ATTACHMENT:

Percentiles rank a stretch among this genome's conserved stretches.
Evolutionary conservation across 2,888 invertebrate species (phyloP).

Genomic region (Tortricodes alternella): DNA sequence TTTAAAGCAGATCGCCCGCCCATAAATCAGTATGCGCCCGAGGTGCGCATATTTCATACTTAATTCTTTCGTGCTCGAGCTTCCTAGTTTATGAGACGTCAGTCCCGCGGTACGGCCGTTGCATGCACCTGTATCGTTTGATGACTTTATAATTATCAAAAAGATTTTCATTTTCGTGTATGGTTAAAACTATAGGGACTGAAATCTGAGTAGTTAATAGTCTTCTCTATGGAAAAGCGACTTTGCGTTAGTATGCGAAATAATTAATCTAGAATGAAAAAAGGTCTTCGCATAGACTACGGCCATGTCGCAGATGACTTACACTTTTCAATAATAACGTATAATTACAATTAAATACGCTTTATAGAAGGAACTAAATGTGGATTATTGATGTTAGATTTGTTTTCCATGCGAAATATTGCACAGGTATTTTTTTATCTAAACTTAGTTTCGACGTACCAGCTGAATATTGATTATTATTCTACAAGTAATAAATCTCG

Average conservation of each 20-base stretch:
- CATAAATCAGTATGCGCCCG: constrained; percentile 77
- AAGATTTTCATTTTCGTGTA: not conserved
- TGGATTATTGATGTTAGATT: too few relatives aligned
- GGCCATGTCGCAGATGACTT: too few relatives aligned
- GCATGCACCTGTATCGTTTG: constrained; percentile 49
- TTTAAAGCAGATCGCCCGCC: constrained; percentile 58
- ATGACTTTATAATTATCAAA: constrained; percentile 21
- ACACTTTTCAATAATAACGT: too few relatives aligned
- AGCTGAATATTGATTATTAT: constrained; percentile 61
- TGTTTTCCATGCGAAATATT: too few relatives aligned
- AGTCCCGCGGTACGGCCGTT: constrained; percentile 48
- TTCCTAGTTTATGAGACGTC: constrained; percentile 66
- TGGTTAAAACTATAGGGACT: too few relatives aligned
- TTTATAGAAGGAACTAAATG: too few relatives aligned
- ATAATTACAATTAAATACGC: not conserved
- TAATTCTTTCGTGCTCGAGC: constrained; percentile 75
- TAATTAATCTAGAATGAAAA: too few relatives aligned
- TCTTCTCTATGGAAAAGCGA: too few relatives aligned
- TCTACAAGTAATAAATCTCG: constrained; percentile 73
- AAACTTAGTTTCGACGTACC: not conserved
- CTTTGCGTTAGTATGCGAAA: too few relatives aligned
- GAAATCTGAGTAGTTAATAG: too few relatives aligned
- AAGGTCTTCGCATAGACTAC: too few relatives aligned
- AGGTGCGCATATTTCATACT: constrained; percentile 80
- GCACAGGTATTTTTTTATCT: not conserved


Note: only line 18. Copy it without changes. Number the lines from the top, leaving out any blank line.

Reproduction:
- TTTATAGAAGGAACTAAATG: too few relatives aligned